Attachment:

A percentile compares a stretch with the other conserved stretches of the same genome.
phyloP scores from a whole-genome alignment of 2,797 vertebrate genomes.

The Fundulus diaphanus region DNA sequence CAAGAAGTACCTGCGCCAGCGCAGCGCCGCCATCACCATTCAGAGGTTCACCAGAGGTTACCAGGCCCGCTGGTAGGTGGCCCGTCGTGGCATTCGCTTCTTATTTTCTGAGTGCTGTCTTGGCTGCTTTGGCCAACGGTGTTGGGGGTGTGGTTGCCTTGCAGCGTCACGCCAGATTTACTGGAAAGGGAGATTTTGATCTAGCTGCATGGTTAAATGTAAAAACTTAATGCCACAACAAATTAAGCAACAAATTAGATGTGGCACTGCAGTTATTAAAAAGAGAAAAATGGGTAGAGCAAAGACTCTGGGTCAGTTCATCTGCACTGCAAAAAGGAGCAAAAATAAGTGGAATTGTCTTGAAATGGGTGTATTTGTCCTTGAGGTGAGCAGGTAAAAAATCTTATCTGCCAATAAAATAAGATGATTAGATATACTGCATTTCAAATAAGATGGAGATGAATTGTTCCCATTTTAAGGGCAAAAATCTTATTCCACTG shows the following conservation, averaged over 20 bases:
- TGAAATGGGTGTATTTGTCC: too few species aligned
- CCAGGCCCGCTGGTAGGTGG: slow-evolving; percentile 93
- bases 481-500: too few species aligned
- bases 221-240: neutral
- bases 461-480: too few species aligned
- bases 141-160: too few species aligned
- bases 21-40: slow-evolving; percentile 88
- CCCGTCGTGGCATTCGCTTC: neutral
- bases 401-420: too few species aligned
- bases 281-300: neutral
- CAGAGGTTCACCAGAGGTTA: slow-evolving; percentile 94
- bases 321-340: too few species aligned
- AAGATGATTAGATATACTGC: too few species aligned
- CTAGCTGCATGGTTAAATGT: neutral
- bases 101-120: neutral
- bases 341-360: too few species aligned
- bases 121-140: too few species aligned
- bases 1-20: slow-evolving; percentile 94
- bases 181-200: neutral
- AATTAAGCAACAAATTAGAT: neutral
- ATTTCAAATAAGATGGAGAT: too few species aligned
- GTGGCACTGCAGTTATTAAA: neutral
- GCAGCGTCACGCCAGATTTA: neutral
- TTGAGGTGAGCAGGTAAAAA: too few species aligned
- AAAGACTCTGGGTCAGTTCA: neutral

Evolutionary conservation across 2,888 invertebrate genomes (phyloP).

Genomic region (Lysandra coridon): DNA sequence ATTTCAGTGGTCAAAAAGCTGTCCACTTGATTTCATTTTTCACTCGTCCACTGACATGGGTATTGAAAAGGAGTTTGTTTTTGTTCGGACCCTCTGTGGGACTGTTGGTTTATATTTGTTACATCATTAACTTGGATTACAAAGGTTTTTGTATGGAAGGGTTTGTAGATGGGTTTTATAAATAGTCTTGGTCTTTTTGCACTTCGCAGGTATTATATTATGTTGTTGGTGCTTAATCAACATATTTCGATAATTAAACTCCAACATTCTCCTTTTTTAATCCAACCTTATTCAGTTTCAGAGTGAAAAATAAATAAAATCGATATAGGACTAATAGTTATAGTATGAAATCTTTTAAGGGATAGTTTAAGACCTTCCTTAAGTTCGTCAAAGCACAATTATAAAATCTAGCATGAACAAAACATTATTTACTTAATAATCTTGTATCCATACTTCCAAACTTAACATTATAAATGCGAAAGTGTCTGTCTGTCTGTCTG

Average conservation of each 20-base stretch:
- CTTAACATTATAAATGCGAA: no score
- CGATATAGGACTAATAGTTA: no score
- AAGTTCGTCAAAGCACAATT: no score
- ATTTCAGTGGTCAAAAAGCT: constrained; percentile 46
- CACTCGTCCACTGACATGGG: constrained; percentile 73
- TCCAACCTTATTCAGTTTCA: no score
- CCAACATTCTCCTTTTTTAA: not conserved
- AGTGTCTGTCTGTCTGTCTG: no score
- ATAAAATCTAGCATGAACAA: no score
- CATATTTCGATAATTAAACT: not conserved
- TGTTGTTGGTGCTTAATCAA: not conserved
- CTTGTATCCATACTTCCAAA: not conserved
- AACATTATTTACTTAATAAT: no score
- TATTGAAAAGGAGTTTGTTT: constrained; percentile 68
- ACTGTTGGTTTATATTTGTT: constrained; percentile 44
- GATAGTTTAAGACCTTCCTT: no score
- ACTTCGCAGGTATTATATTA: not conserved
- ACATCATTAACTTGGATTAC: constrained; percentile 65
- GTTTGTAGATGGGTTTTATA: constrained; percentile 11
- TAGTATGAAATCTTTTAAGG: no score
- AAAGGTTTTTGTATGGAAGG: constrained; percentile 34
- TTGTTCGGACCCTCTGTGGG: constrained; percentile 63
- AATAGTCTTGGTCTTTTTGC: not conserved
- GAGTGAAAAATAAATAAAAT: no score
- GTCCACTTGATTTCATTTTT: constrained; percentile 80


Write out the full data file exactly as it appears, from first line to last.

A percentile compares a stretch with the other conserved stretches of the same genome.
phyloP scores from a whole-genome alignment of 2,797 vertebrate genomes.

The Fundulus diaphanus region DNA sequence CAAGAAGTACCTGCGCCAGCGCAGCGCCGCCATCACCATTCAGAGGTTCACCAGAGGTTACCAGGCCCGCTGGTAGGTGGCCCGTCGTGGCATTCGCTTCTTATTTTCTGAGTGCTGTCTTGGCTGCTTTGGCCAACGGTGTTGGGGGTGTGGTTGCCTTGCAGCGTCACGCCAGATTTACTGGAAAGGGAGATTTTGATCTAGCTGCATGGTTAAATGTAAAAACTTAATGCCACAACAAATTAAGCAACAAATTAGATGTGGCACTGCAGTTATTAAAAAGAGAAAAATGGGTAGAGCAAAGACTCTGGGTCAGTTCATCTGCACTGCAAAAAGGAGCAAAAATAAGTGGAATTGTCTTGAAATGGGTGTATTTGTCCTTGAGGTGAGCAGGTAAAAAATCTTATCTGCCAATAAAATAAGATGATTAGATATACTGCATTTCAAATAAGATGGAGATGAATTGTTCCCATTTTAAGGGCAAAAATCTTATTCCACTG shows the following conservation, averaged over 20 bases:
- TGAAATGGGTGTATTTGTCC: too few species aligned
- CCAGGCCCGCTGGTAGGTGG: slow-evolving; percentile 93
- bases 481-500: too few species aligned
- bases 221-240: neutral
- bases 461-480: too few species aligned
- bases 141-160: too few species aligned
- bases 21-40: slow-evolving; percentile 88
- CCCGTCGTGGCATTCGCTTC: neutral
- bases 401-420: too few species aligned
- bases 281-300: neutral
- CAGAGGTTCACCAGAGGTTA: slow-evolving; percentile 94
- bases 321-340: too few species aligned
- AAGATGATTAGATATACTGC: too few species aligned
- CTAGCTGCATGGTTAAATGT: neutral
- bases 101-120: neutral
- bases 341-360: too few species aligned
- bases 121-140: too few species aligned
- bases 1-20: slow-evolving; percentile 94
- bases 181-200: neutral
- AATTAAGCAACAAATTAGAT: neutral
- ATTTCAAATAAGATGGAGAT: too few species aligned
- GTGGCACTGCAGTTATTAAA: neutral
- GCAGCGTCACGCCAGATTTA: neutral
- TTGAGGTGAGCAGGTAAAAA: too few species aligned
- AAAGACTCTGGGTCAGTTCA: neutral

Evolutionary conservation across 2,888 invertebrate genomes (phyloP).

Genomic region (Lysandra coridon): DNA sequence ATTTCAGTGGTCAAAAAGCTGTCCACTTGATTTCATTTTTCACTCGTCCACTGACATGGGTATTGAAAAGGAGTTTGTTTTTGTTCGGACCCTCTGTGGGACTGTTGGTTTATATTTGTTACATCATTAACTTGGATTACAAAGGTTTTTGTATGGAAGGGTTTGTAGATGGGTTTTATAAATAGTCTTGGTCTTTTTGCACTTCGCAGGTATTATATTATGTTGTTGGTGCTTAATCAACATATTTCGATAATTAAACTCCAACATTCTCCTTTTTTAATCCAACCTTATTCAGTTTCAGAGTGAAAAATAAATAAAATCGATATAGGACTAATAGTTATAGTATGAAATCTTTTAAGGGATAGTTTAAGACCTTCCTTAAGTTCGTCAAAGCACAATTATAAAATCTAGCATGAACAAAACATTATTTACTTAATAATCTTGTATCCATACTTCCAAACTTAACATTATAAATGCGAAAGTGTCTGTCTGTCTGTCTG

Average conservation of each 20-base stretch:
- CTTAACATTATAAATGCGAA: no score
- CGATATAGGACTAATAGTTA: no score
- AAGTTCGTCAAAGCACAATT: no score
- ATTTCAGTGGTCAAAAAGCT: constrained; percentile 46
- CACTCGTCCACTGACATGGG: constrained; percentile 73
- TCCAACCTTATTCAGTTTCA: no score
- CCAACATTCTCCTTTTTTAA: not conserved
- AGTGTCTGTCTGTCTGTCTG: no score
- ATAAAATCTAGCATGAACAA: no score
- CATATTTCGATAATTAAACT: not conserved
- TGTTGTTGGTGCTTAATCAA: not conserved
- CTTGTATCCATACTTCCAAA: not conserved
- AACATTATTTACTTAATAAT: no score
- TATTGAAAAGGAGTTTGTTT: constrained; percentile 68
- ACTGTTGGTTTATATTTGTT: constrained; percentile 44
- GATAGTTTAAGACCTTCCTT: no score
- ACTTCGCAGGTATTATATTA: not conserved
- ACATCATTAACTTGGATTAC: constrained; percentile 65
- GTTTGTAGATGGGTTTTATA: constrained; percentile 11
- TAGTATGAAATCTTTTAAGG: no score
- AAAGGTTTTTGTATGGAAGG: constrained; percentile 34
- TTGTTCGGACCCTCTGTGGG: constrained; percentile 63
- AATAGTCTTGGTCTTTTTGC: not conserved
- GAGTGAAAAATAAATAAAAT: no score
- GTCCACTTGATTTCATTTTT: constrained; percentile 80